As La Spina finished getting the column backed up, I drove away from the village and back to where the dirt road exited out onto the MSR. There, I met the first of the trucks, and began slowly leading the column back down the dirt road and towards the village. We made the left turn onto the hardball road, and crept along at 5 miles an hour as the column slowly followed. I looked back and forth from the road ahead of me to the village on my right, scanning for moving shadows behind walls or on rooftops, or for signs of concealed IED’s along the roadway. We approached the Iraqi Army checkpoint and they waved us forward and towards the lower bridge bypass. As I looked at the destroyed spans slowly passing overhead, I was amazed at the extent of the destruction. four-foot thick sheets of concrete and asphalt, some the size of a small house, and held together by steel re-bar that was bent and twisted in surreal shapes, hung like torn Christmas wrapping. We passed under the main bridge and I saw the lower bypass ahead of us on the right. The bypass span was nothing like I had expected it to be. It was miniscule in size compared to what was left of the Ramadi Bridge, and looked like it was meant to handle nothing more than donkey carts, not large civilian traffic. It was a narrow 1 lane concrete bridge, that was secured with steel beams sunk into the river bottom, and smaller beams running perpendicular and attached to the main bridges concrete support columns. There were only 12 inch tubular metal rails-nothing more between the edge of our wheels, which seemed dangerously close to the side of the span, and the blackish-green water of the Euphrates River a mere few feet below us. I’m pretty sure I held my breath as we drove slowly across. It was like one of those deep-sleep nightmares, where you’re running towards something but your feet feel like they’re mired in mud and you just cant move. The closer we got to the end of the bypass, the farther away it seemed to get. I instinctively unlatched my seat belt, disengaged the combat lock on my armored door, and felt for the quick release on my vest. If we were about to go into the water, I wanted to make sure that I could get out before I drowned.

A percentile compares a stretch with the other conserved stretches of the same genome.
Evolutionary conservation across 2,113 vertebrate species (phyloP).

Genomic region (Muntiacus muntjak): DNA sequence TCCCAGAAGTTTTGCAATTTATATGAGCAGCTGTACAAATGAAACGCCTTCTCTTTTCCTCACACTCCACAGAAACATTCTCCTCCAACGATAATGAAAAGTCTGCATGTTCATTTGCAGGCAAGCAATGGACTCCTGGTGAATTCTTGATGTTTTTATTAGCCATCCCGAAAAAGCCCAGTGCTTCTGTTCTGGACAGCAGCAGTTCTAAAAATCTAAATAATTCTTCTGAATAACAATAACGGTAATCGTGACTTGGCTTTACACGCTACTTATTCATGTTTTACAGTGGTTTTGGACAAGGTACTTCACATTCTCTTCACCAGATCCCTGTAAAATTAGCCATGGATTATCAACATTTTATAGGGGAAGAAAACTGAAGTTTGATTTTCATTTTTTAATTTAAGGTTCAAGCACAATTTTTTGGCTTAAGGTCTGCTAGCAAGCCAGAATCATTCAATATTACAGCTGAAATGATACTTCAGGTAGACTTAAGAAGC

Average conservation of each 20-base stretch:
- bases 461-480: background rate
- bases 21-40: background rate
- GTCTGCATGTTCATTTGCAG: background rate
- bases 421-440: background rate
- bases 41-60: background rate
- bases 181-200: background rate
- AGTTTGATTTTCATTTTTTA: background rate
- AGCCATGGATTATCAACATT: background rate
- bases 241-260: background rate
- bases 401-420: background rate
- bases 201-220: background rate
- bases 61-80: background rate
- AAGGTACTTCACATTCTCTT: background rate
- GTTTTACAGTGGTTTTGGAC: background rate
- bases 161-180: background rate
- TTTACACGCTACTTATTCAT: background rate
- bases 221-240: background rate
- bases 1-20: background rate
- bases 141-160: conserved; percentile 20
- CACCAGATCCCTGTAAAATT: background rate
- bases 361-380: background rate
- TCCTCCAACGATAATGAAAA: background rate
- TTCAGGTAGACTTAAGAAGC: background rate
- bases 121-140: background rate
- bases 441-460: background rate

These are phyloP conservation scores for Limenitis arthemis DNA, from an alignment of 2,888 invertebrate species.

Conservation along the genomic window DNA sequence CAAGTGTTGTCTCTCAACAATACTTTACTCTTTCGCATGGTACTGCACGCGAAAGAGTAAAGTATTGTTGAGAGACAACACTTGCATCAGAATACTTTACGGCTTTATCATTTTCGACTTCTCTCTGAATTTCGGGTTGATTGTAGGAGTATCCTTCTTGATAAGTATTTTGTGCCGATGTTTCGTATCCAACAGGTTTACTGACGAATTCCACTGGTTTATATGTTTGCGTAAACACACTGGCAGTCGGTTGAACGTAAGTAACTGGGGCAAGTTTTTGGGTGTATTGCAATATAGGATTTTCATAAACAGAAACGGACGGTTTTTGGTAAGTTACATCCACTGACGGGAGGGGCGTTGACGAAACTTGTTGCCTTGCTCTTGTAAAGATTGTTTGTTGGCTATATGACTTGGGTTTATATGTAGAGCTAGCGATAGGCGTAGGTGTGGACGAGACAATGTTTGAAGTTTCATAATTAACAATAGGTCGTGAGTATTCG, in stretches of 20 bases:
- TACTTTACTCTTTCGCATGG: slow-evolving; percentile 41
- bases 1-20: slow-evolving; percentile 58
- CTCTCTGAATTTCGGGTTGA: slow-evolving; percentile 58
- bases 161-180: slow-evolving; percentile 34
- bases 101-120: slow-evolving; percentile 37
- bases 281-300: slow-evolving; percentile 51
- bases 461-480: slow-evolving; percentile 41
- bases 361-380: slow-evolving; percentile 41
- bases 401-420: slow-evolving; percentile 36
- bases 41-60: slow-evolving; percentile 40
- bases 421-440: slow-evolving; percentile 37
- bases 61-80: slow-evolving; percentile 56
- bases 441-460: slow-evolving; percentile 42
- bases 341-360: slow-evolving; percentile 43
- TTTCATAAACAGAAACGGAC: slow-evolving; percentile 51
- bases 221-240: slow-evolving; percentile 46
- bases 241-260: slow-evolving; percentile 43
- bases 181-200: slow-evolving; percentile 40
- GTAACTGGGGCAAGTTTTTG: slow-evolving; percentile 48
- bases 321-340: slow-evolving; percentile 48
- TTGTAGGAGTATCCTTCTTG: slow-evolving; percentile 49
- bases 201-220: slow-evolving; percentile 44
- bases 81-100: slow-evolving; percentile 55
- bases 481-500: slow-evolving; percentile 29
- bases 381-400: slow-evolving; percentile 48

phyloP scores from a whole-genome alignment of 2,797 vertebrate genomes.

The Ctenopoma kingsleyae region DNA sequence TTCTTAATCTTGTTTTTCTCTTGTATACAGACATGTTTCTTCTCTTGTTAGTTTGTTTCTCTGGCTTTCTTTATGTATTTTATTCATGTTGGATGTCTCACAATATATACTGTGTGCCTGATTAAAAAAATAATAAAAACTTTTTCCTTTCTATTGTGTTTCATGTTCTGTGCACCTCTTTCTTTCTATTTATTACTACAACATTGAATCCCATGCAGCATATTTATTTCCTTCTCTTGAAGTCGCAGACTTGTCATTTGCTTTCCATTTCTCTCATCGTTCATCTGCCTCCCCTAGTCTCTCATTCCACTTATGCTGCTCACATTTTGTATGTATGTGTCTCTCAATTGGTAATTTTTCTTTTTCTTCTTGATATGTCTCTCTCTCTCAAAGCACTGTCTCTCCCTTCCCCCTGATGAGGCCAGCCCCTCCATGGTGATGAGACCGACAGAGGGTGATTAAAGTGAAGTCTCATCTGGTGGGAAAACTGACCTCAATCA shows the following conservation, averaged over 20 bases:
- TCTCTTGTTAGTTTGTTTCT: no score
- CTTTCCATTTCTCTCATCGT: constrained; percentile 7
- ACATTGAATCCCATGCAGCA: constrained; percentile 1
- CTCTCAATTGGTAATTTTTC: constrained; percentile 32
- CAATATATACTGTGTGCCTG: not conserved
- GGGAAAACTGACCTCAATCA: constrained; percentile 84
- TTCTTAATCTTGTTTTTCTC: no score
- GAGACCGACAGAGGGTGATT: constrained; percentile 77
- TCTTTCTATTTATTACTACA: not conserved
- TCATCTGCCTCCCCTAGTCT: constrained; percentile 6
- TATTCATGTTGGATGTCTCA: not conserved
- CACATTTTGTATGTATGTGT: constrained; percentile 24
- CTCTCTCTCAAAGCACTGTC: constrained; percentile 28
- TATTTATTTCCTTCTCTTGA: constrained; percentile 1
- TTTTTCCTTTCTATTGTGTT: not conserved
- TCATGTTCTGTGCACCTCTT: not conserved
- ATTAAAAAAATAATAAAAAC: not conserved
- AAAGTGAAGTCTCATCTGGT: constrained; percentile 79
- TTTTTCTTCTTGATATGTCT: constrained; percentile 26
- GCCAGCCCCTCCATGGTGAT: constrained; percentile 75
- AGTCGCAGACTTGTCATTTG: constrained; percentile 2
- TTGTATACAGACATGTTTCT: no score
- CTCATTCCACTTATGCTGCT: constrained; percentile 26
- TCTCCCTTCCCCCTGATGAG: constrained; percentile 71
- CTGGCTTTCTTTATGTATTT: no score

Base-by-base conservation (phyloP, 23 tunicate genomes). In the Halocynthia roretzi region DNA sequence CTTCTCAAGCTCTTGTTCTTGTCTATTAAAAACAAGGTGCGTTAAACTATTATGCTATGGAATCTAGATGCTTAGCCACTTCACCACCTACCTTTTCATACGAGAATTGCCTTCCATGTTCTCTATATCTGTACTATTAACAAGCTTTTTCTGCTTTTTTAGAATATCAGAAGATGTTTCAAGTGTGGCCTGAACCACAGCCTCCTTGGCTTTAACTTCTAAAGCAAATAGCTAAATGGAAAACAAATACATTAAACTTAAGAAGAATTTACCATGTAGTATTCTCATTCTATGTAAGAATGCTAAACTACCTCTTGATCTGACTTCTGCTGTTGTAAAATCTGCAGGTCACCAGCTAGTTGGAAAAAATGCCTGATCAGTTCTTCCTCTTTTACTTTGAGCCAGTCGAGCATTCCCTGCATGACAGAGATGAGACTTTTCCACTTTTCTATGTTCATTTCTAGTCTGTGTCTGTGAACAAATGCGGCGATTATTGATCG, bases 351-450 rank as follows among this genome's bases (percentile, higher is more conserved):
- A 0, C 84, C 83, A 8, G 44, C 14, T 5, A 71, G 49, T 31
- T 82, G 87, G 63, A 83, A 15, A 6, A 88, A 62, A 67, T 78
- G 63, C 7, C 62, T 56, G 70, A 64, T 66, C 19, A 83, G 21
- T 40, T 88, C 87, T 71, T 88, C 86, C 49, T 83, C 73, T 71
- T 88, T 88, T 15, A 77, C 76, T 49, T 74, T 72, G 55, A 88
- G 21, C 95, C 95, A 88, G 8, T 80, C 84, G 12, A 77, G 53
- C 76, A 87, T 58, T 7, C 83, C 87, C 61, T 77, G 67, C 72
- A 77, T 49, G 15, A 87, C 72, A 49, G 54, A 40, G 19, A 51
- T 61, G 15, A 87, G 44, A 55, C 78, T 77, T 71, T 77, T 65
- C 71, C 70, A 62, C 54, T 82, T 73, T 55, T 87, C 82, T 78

My mini waking nightmare finally came to an end as I felt the road beneath me turn to solid dirt again and the village disappeared from view. I followed the road as it paralleled the opposite approach end of the bridge and made it’s way back uphill towards the MSR. I wheeled the truck onto the highway and led the rest of the column away from the river and back down the highway again, where we came to a halt and got back into our regular convoy order.
As we sat blacked out on the MSR waiting for the rest of our column, I silently hoped that none of our company would have to cross that bridge again. I was sure that it was only a matter of time before the insurgents figured out that it was our only way across and took advantage of the situation. It was an ambush just waiting to happen. On the return trip we would come close to finding out just how right we were.